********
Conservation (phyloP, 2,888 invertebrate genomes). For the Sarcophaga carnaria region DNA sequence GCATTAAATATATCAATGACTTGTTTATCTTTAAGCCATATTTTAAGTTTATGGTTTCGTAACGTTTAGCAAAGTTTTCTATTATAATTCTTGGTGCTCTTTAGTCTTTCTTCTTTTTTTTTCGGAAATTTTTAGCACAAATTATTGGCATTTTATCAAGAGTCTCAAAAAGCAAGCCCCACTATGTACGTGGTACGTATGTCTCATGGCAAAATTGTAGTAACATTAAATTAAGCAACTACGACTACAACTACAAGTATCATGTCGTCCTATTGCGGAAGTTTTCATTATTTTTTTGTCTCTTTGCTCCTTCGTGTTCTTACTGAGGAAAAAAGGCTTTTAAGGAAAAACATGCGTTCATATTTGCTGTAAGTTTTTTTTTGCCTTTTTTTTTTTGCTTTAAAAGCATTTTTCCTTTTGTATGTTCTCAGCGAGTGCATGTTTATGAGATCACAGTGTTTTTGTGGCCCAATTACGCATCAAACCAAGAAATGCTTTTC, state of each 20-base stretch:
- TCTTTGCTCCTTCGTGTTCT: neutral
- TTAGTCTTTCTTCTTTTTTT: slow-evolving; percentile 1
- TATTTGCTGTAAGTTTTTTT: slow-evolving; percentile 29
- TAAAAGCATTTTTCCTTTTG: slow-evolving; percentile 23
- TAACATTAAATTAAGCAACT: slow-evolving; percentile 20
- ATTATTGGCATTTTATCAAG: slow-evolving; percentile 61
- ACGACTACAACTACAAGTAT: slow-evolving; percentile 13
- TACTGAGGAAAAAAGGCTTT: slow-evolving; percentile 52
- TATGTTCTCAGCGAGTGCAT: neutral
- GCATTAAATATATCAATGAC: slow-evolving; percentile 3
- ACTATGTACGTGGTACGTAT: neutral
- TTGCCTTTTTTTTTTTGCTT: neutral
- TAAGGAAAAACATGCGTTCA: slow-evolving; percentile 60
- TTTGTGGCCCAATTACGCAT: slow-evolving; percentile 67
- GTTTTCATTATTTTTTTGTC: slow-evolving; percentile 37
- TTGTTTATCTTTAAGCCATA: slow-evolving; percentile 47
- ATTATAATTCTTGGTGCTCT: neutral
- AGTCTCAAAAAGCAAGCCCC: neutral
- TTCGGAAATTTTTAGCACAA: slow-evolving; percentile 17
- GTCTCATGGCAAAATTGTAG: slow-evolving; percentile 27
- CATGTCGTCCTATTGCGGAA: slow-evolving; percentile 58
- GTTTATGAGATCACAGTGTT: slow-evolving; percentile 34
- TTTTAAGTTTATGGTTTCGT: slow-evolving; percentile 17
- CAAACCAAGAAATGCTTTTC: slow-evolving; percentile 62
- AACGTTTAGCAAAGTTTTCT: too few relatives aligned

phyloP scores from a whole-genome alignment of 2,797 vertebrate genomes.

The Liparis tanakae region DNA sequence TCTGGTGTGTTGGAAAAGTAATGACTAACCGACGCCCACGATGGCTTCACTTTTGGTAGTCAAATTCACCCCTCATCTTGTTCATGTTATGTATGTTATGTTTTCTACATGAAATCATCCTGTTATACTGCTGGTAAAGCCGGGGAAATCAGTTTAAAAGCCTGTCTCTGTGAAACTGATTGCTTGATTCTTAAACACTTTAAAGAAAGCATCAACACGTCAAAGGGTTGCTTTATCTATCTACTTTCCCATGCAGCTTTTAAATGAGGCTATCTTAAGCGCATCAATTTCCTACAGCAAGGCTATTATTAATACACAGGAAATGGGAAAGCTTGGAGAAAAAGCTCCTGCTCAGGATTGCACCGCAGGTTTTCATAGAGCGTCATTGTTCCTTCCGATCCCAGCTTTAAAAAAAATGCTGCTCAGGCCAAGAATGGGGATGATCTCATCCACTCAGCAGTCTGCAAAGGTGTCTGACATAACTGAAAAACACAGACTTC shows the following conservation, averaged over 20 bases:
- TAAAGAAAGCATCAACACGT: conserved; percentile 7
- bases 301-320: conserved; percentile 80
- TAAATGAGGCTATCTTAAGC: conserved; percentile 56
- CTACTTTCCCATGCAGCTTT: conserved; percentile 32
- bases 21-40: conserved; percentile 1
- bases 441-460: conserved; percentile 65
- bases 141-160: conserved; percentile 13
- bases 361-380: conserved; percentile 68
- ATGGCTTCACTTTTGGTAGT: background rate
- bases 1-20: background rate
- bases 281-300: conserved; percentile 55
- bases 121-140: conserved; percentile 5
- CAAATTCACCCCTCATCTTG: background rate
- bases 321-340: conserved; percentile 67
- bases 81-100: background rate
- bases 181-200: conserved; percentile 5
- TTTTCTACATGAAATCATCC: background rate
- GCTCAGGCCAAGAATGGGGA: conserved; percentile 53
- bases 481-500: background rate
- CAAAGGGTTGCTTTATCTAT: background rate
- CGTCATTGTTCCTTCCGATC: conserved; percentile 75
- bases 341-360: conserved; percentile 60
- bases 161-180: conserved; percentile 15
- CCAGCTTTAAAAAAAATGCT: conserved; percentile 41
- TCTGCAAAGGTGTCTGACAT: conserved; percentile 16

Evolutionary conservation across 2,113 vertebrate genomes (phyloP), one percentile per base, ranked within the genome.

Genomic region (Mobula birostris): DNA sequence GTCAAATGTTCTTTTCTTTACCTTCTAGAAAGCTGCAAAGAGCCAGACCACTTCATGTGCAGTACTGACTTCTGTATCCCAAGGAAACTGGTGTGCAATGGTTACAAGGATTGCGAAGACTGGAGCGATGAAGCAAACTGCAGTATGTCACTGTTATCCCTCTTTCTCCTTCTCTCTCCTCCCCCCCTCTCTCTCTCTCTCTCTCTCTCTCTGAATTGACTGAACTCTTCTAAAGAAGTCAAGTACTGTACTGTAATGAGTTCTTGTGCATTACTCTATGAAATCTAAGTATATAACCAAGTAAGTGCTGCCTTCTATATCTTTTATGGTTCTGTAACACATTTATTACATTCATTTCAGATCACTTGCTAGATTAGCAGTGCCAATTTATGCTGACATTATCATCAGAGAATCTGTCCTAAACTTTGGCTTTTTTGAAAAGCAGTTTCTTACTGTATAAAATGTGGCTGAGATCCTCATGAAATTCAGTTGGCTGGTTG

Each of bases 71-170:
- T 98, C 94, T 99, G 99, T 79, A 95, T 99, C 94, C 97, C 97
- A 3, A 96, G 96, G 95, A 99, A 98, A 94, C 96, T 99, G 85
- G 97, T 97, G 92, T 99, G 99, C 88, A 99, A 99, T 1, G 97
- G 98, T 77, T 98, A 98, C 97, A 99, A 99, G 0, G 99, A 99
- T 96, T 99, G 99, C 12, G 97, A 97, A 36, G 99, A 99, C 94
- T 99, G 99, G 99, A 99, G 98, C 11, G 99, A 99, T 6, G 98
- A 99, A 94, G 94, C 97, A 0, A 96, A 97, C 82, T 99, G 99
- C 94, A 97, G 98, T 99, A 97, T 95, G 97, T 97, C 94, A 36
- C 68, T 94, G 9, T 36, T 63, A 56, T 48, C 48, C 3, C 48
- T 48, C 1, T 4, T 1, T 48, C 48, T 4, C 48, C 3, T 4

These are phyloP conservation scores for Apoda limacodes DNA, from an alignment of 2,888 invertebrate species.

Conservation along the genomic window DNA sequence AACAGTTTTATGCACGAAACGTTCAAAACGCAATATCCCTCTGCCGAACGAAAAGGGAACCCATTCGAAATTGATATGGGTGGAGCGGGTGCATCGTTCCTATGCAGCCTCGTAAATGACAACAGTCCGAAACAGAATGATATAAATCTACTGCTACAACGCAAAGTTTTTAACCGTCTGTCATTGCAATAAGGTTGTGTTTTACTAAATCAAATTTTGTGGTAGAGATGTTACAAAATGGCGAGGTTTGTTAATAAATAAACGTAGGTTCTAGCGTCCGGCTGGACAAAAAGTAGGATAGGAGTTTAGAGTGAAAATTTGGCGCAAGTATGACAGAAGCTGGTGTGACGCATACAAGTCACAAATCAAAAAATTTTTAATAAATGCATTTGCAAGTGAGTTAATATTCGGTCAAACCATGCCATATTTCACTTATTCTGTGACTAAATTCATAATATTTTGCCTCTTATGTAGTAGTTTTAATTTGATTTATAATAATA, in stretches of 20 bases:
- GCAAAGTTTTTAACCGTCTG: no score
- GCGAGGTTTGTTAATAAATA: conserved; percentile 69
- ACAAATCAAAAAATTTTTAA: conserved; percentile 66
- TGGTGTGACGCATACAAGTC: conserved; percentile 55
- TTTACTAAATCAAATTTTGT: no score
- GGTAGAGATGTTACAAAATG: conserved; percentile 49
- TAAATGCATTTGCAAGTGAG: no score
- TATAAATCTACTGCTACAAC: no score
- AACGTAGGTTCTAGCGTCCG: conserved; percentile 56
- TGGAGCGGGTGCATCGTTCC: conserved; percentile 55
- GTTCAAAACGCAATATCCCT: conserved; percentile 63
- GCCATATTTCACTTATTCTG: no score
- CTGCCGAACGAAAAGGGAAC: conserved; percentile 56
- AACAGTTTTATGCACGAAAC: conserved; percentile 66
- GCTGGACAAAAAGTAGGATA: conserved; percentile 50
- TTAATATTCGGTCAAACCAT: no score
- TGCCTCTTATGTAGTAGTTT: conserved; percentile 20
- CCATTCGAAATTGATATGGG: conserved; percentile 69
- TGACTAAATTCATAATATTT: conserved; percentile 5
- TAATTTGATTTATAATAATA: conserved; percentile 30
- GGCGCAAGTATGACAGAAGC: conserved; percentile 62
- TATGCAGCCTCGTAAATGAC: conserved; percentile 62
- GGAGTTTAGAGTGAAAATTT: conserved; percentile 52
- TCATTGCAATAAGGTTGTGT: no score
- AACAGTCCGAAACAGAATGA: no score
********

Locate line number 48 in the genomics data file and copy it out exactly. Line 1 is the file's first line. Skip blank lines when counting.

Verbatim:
- CAAAGGGTTGCTTTATCTAT: background rate